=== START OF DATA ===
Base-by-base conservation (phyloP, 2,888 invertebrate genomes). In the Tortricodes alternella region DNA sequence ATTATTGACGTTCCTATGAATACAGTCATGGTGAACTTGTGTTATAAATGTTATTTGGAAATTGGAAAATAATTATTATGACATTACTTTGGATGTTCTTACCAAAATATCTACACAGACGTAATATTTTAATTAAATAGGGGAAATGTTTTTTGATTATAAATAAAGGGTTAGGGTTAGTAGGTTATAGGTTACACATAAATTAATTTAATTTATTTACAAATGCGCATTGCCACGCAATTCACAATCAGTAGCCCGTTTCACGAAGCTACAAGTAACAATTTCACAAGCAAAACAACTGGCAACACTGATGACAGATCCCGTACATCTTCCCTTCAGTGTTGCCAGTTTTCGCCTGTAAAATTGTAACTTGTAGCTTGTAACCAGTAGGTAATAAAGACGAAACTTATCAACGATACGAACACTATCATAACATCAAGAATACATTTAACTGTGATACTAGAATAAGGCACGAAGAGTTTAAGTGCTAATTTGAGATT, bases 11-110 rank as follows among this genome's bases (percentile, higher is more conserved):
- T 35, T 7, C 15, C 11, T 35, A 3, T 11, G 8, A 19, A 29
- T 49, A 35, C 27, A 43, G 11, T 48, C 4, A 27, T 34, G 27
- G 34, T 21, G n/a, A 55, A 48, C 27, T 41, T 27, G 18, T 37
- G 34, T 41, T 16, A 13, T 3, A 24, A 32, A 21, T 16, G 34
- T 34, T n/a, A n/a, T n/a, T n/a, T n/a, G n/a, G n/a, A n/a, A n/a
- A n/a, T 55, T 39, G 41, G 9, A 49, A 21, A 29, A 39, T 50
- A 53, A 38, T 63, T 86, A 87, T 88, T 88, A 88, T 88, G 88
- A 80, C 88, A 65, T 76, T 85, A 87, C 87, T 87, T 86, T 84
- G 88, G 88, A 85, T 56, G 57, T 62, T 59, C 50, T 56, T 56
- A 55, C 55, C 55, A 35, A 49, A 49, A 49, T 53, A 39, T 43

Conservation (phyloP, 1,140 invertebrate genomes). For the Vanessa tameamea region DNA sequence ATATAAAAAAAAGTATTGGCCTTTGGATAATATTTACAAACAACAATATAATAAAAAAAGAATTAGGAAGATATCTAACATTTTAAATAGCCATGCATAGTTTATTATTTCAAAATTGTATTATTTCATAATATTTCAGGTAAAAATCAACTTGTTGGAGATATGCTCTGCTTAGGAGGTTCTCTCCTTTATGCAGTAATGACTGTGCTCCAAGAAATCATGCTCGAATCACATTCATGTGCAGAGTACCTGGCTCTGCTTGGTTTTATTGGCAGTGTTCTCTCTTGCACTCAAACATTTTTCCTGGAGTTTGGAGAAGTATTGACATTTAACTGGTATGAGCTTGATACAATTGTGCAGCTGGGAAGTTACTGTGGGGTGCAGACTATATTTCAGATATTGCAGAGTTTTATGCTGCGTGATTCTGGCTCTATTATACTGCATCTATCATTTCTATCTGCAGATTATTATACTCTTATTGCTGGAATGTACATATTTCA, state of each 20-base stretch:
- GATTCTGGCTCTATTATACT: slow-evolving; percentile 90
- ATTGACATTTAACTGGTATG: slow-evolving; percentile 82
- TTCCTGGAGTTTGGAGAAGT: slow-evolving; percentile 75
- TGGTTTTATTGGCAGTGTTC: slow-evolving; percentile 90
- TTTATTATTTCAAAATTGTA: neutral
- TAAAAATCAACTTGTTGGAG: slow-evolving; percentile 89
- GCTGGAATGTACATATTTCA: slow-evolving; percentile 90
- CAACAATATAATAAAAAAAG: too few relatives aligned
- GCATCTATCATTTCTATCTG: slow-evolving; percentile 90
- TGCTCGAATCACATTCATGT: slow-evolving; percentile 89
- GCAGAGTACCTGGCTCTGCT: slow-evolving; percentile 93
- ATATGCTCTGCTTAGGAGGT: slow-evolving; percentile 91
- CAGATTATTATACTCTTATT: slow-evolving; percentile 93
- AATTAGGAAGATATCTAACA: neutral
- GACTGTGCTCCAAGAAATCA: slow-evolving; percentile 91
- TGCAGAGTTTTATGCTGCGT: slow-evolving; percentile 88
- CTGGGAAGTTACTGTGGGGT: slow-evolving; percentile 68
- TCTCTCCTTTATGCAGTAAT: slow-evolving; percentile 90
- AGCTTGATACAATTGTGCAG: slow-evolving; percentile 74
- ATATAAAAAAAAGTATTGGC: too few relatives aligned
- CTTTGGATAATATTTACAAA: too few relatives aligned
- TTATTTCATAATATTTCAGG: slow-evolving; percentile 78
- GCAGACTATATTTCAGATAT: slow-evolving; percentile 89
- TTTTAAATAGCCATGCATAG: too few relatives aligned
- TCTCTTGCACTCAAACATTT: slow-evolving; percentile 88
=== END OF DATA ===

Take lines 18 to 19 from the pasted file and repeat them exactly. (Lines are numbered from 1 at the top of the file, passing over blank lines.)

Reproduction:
- TAAAAATCAACTTGTTGGAG: slow-evolving; percentile 89
- GCTGGAATGTACATATTTCA: slow-evolving; percentile 90